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Can there really be such a thing as a fundamental particle?

#21
light is vibrations from another dimension. It behaves like particles and like waves depending on how you look at it. Trouble is the theorists cant proove physics with experiment at the outer boundaries because the energies are too much.. so its all maths and guesswork.
I want to have some of what you are smoking!

@ the OP - the problem with exploring the makeup of quarks and below is that in order to view things at a sub atomic scale, you need to physically interact with it. Looking at an apple is easy - we know it's there because the photons reflecting off it are absorbed by our eyes. At the smallest scales, photons don't interact with many particles, and just to compound things, we know that free quarks don't exist!

This is where theoretical particle physics comes in, and unfortunately, turning theory into fact gets harder the more layers of the onion you peel away.
 
#23
The atom turned out not to be...if there was no such thing then wouldn't that be the answer to time itself? Just a thought....but can you imagine every particle being divisible and yeah the ones we havent split yet...nothing would have an end would it?? therefore no beginning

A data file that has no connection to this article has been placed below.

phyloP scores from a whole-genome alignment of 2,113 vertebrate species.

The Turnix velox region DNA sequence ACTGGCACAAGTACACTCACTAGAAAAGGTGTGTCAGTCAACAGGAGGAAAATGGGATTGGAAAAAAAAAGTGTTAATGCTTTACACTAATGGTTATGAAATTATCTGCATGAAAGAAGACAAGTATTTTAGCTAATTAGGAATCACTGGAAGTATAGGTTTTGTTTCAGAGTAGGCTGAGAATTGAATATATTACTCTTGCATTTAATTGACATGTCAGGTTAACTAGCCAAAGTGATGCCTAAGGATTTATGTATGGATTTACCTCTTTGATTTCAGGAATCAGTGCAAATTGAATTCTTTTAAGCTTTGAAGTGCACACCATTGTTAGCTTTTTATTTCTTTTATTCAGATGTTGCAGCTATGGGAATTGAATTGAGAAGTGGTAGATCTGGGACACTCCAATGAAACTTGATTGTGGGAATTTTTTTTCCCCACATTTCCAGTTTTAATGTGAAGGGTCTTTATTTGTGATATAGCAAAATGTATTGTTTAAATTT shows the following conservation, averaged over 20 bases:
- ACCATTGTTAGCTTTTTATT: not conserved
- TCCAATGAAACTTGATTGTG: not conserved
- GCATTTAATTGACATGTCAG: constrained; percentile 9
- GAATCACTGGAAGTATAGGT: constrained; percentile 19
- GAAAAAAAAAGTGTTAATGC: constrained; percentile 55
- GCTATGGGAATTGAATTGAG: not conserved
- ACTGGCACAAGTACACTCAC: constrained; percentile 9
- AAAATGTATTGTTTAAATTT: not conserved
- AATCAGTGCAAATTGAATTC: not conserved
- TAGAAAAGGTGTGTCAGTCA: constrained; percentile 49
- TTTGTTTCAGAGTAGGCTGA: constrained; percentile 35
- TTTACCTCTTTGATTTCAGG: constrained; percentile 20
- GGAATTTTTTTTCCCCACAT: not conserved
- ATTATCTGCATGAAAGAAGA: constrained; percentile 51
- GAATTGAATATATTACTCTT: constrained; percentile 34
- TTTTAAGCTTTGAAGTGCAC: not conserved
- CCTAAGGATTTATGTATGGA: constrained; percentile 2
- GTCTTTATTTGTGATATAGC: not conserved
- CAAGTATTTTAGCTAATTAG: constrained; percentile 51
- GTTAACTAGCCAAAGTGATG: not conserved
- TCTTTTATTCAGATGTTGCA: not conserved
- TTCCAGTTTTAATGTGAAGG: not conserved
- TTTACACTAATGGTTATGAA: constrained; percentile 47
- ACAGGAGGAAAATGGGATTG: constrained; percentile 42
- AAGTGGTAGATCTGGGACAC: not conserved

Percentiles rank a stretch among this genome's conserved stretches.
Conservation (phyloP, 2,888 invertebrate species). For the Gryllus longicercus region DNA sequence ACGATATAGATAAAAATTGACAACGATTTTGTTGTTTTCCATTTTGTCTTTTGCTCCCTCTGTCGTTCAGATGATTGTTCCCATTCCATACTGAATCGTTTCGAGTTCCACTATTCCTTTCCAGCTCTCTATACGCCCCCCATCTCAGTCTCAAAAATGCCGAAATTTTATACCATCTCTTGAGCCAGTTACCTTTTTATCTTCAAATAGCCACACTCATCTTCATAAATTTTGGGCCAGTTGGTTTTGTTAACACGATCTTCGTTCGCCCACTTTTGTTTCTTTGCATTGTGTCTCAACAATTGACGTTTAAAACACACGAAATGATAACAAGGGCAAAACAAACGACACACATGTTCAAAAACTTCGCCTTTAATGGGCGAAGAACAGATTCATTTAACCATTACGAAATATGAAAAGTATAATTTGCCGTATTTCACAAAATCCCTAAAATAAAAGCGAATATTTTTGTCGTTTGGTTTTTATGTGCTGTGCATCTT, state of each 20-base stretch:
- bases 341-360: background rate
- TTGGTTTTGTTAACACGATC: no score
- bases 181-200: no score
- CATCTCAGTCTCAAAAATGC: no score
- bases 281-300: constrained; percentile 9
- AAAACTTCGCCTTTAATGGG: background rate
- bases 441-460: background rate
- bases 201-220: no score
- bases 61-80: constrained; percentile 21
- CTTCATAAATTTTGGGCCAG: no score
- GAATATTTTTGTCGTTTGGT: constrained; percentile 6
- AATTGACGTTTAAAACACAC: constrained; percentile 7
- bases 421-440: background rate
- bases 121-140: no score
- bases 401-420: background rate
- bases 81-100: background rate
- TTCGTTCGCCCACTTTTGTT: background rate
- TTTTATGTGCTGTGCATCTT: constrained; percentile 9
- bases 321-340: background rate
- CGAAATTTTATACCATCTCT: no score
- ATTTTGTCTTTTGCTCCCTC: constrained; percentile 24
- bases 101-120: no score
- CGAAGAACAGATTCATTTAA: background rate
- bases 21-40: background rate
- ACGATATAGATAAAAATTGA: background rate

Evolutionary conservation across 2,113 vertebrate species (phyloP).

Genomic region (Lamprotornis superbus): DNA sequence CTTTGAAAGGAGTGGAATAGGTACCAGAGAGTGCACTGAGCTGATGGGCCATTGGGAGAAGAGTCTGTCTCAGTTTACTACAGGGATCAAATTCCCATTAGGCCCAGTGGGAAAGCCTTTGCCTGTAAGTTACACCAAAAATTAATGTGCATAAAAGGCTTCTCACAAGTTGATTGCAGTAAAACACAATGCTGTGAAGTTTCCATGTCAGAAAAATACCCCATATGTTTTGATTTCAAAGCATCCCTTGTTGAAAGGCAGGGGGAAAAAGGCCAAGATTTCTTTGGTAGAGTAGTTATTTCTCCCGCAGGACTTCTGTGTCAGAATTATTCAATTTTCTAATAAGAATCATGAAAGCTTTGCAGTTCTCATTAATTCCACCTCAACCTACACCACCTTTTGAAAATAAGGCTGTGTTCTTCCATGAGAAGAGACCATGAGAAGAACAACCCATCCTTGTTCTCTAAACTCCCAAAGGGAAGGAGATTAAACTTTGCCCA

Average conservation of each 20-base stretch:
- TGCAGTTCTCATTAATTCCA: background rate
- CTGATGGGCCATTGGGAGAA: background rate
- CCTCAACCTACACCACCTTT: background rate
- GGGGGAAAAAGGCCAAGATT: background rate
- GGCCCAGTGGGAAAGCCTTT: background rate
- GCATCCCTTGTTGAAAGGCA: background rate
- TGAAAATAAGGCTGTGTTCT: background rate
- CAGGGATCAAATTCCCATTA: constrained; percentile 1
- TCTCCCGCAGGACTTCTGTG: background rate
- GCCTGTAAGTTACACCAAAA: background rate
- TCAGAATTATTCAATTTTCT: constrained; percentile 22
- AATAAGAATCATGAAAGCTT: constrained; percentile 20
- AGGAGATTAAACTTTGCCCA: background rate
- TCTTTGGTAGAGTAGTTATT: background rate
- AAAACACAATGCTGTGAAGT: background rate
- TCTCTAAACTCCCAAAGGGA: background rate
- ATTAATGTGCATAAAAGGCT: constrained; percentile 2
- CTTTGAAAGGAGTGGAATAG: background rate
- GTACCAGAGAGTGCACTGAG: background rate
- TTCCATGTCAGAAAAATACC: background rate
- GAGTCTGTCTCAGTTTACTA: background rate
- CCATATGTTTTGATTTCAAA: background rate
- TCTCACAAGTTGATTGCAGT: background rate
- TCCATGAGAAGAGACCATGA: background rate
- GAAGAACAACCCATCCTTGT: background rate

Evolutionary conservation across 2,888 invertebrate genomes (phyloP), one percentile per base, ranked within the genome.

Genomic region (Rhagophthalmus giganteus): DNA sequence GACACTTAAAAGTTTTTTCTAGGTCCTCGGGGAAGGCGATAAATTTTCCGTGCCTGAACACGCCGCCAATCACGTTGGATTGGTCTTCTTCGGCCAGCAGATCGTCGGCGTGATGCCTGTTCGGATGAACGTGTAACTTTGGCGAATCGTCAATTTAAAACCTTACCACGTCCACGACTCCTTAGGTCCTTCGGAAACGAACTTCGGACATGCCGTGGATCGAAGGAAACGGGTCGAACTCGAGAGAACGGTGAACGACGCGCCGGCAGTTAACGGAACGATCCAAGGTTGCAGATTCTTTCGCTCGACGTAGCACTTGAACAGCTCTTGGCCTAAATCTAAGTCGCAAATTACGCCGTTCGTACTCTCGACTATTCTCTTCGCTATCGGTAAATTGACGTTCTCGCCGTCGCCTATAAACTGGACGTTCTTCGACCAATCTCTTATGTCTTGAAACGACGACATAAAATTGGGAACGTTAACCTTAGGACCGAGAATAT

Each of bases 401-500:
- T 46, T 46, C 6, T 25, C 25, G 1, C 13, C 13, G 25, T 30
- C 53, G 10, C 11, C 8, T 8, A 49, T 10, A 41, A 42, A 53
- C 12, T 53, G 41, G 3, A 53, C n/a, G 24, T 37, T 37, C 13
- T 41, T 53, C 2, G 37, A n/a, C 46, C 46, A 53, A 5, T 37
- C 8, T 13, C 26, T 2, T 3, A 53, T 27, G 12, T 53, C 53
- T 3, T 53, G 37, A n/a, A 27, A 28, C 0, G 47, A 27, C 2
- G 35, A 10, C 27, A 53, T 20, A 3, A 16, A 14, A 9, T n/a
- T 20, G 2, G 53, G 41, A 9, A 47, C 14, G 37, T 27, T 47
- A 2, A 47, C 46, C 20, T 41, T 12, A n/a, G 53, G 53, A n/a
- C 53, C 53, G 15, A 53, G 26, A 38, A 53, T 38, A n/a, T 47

have you been drinking the bong water.?
 
#24
light is vibrations from another dimension. It behaves like particles and like waves depending on how you look at it. Trouble is the theorists cant proove physics with experiment at the outer boundaries because the energies are too much.. so its all maths and guesswork.
First post after long-time lurking. Hello Arrse.

If I remember my university physics correctly: under Special Relativity, Maxwell's equations unify in four dimensions so that bit sounds right, but i'd draw the line at "guesswork" - educated inductive arguments more like.
 
#25
Little fleas have lesser fleas
Upon their backs to bite them.
And lesser fleas have lesser fleas,
And so ad infinitum.

At least that's what my smart-arsed physical chemistry lecturer always told us.

I still reckon the best part of atomic theory is Heisenberg's Uncertainty Principle: you can know where a particle is, or where it's going, but not both.
 
#27
Photons by definition travel at the speed of light, so they experience infinite time dilation and therefore cannot decay. They do go on forever unless they hit something, but they are being progressively stretched in wavelength by the expansion of the universe.
 
T

Taffd

Guest
#28
Photons by definition travel at the speed of light, so they experience infinite time dilation and therefore cannot decay. They do go on forever unless they hit something, but they are being progressively stretched in wavelength by the expansion of the universe.
That's why they act like waves.
 
#29
#35
I've just watched 'The Seven Ages of Starlight' on BBC4. Do you realise we are all the product of Nuclear Waste? We are just the scraps from exploding Supernova.
I gather that Jarrod can be found around Uranus.
 
#37
Talking about the concept of time here...so where does light end since it travels for trillions of miles?
are you suggesting that because some scientist creates some laws based on what he knew at the time, that science wont progress any further?
Fundamentally wrong there, what you are actually doing with a light switch is turning dark on and off. So when you have seen all you want to see, you turn the switch to the off position, which is, in fact, the on position for the introduction of darkness !!!!!!!

Hat, coat, taxi !!
 

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